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Critically discuss the multiple meanings of the 'working environment' for workers, managers and service users. How can managers work to improve care environments?

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Critically discuss the multiple meanings of the 'working environment' for workers, managers and service users. How can managers work to improve care environments? Introduction In writing this assignment I will answer both aspects of the question. I will identify that one's working environment can be another's living environment and the problems that may arise as a result of this. I will also work towards finding ways in which to improve on those problem areas. I will make good use of the course materials but I will also draw upon my own experiences within the workplace. Designing any building must be a large task but when that building has many, many different functions the task must become enormous. When a care environment is designed the designer must take into account so many issues, both from the perspective of those who may work there and those that may live there whilst also acknowledging visitors. During this assignment I can only hope to cover a small amount of these issues, those I do cover will be relevant to my workplace. (See Appendix One for a floor plan). Main Discussion In the children's home where I work the environment has three main uses: - It's a living environment, for the young people (currently all teenagers, 2 girls and 2 boys, there are also two vacancies). - It's a working environment, for the team of support staff, education staff, the care team and the management team. ...read more.


The upstairs area is rarely used through the day and incident's rarely occur in this area, with the exception of bedtimes. It seems strange then, for the manager's office to be located here - away from the general running of the unit including the 'heart of the home' (kitchen) and the team room. Adults always seem to be running upstairs with the phone (which is cordless and needs to be carried at all times by the shift leader), they also have to go upstairs to use the photocopier or fax and to collect stationary and paperwork. However, you always seem to be 'intruding' when entering the room as the manager directly faces you across her desk and the admin assistant has her back to you - working at her desk. In the course reader Whitaker, Archer and Hicks discuss staff views "Feeling supported by their line managers is important for reducing stress and a sense of isolation in staff groups" (Whitaker, Archer and Hicks, 2003, p. 45). How can our day to day line manager support us if she doesn't know what's happening even though she is in the building? And if the staff team feel that they are intruding then do the young people feel it too? This feeling would be very difficult to manage within your own 'home'. Often meetings take place here too - leaving the room 'out of bounds' but clearly audible through the wall which separates this room from a young persons bedroom. ...read more.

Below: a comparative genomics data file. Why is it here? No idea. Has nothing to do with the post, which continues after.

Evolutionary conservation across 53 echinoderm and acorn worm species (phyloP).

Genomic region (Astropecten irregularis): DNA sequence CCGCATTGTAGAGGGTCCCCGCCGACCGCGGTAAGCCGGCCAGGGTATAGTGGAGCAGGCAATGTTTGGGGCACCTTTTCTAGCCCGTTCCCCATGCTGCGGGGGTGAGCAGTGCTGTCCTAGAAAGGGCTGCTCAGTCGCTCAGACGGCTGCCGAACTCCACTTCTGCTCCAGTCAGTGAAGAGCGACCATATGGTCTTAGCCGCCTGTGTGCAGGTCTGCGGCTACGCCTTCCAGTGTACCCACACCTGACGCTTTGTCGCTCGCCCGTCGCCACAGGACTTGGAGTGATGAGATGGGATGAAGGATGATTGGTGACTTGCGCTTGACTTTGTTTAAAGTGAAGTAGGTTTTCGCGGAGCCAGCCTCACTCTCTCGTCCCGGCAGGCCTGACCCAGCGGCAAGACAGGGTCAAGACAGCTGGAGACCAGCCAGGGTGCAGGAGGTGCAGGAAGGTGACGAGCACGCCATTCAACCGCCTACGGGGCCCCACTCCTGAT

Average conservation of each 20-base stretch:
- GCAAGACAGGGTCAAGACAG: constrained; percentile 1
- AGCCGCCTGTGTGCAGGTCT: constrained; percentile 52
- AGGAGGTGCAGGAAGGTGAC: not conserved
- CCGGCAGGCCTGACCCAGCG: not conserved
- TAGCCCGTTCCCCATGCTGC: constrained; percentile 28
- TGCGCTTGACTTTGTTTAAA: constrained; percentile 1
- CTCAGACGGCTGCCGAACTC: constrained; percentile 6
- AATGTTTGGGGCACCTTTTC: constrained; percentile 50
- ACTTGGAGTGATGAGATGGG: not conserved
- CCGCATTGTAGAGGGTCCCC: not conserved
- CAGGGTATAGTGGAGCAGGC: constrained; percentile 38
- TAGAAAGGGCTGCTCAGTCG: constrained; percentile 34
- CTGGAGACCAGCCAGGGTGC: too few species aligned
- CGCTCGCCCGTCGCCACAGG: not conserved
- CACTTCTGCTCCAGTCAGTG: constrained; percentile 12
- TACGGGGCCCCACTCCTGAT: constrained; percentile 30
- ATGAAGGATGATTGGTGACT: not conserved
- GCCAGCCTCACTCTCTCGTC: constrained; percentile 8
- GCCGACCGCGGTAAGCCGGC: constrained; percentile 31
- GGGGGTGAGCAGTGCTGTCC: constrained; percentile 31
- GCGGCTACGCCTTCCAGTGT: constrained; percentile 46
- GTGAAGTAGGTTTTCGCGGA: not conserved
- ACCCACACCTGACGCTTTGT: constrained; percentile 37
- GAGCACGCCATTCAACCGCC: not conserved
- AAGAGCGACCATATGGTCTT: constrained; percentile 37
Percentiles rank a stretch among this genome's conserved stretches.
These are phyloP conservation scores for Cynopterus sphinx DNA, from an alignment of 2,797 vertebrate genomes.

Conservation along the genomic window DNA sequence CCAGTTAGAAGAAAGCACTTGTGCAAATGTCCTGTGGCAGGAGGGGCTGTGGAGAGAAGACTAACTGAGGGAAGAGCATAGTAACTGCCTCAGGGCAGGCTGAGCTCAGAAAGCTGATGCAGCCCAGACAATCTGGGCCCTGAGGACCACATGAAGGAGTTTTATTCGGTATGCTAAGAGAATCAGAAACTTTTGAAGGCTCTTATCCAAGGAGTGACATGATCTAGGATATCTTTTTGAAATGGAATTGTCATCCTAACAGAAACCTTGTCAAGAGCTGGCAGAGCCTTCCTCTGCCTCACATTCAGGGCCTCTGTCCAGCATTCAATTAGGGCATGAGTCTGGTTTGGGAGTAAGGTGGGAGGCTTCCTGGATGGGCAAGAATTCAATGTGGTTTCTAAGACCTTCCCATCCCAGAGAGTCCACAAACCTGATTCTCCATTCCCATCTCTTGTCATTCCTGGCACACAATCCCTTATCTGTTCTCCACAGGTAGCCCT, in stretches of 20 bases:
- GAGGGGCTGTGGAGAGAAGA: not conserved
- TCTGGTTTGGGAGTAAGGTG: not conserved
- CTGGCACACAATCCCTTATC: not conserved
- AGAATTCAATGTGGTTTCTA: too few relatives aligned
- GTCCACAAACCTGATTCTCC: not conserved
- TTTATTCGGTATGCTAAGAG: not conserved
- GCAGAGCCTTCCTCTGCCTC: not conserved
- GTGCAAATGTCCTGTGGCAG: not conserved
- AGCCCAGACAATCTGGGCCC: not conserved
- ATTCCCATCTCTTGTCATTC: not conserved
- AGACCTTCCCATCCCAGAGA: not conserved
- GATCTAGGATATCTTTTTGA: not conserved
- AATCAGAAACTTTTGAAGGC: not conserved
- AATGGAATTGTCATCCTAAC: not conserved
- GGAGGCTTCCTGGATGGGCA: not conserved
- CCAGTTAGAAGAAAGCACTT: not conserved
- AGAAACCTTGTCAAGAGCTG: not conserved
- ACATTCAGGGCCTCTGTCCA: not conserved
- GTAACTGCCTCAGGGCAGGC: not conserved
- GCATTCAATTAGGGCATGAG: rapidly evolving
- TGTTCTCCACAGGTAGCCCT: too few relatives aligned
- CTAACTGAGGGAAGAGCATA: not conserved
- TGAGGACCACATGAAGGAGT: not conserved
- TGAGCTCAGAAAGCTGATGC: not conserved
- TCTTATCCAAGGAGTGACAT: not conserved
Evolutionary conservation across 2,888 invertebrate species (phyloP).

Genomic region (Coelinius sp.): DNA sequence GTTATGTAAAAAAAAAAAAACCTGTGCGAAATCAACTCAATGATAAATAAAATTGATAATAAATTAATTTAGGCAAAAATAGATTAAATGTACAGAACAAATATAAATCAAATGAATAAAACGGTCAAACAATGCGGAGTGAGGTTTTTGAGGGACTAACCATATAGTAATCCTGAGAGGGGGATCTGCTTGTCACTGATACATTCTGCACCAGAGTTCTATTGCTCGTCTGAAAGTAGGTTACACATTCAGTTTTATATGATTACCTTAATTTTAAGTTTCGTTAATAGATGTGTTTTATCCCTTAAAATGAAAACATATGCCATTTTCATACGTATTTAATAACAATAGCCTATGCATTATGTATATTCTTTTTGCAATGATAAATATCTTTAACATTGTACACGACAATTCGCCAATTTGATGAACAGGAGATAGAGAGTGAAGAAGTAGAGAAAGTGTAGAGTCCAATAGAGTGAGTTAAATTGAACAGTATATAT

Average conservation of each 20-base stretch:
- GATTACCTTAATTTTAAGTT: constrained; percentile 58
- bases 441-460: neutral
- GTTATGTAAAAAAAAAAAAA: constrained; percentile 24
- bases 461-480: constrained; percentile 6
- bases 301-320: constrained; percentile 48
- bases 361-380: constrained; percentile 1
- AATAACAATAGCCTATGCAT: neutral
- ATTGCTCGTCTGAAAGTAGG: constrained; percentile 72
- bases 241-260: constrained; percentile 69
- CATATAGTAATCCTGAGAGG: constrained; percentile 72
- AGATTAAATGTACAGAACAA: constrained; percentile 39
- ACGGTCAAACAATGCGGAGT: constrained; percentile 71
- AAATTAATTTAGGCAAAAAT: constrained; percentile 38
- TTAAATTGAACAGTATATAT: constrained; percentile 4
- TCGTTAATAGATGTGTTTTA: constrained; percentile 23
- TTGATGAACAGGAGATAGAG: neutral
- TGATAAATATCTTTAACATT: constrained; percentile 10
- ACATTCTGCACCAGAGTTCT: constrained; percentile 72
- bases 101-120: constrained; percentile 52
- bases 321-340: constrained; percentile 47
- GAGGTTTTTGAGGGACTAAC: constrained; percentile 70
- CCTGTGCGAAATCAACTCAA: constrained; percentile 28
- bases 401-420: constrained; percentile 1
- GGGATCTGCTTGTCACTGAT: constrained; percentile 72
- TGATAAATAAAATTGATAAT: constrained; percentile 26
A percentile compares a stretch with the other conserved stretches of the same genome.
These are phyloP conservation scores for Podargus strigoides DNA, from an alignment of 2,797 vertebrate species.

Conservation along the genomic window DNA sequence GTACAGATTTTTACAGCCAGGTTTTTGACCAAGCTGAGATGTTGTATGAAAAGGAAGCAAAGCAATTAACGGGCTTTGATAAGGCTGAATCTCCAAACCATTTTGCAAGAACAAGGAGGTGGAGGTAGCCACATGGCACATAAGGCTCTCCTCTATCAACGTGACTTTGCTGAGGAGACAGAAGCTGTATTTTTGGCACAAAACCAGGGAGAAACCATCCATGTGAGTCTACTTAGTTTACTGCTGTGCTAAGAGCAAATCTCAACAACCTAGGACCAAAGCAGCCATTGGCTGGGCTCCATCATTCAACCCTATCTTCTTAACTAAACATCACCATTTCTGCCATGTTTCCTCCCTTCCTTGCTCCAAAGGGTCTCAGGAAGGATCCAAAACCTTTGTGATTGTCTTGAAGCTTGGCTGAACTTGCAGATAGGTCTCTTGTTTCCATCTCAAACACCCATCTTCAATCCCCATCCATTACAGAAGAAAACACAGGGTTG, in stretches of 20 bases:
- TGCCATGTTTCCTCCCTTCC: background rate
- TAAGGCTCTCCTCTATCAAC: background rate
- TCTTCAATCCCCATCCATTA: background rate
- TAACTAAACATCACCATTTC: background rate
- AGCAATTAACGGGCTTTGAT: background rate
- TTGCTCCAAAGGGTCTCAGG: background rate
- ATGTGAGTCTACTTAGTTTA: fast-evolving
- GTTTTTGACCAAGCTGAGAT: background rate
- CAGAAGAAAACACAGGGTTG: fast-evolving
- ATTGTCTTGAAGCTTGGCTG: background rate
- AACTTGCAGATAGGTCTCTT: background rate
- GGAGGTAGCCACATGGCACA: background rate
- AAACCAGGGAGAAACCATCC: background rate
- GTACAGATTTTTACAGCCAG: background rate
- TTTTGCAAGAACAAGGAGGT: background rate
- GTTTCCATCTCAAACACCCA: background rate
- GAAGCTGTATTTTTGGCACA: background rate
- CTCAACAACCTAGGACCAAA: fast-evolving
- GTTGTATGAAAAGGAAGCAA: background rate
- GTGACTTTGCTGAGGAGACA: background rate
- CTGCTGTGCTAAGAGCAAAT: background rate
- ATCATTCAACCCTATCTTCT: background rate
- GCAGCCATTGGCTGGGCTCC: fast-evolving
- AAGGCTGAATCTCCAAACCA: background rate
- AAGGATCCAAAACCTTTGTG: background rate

Conclusions In conclusion we can see that the care environment has many different uses and all of the people using it have to be taken into account when spatial configuration and planning is discussed. However, the service user's - those that spend the most time in the structure and often need to feel 'at home' - should be our primary concern. The young people are defiantly the primary concern within WH and the unit is very 'homely'. However, there is room for improvement. For this to take place the manager needs to think about her own position within the unit and how 'front-line' she needs to be in order to support the workforce and the young people. The distribution of power that the environment promotes also requires further attention with regard to standards, territory and choice. Having said that it is also clear that a poorly designed environment that has another use as a workplace can make it's workforce very unhappy. Looking at balancing dependencies, adapting to conditions and re-negotiating the environment could have a terrific impact on the team at WH and the answer to the problem could so easily be found and negotiated. All in all I have found that with so many aspects and issues to consider "There is no perfect organisational arrangement for delivering care" (K303 learning guide, 2003, p. 69). ...read more.

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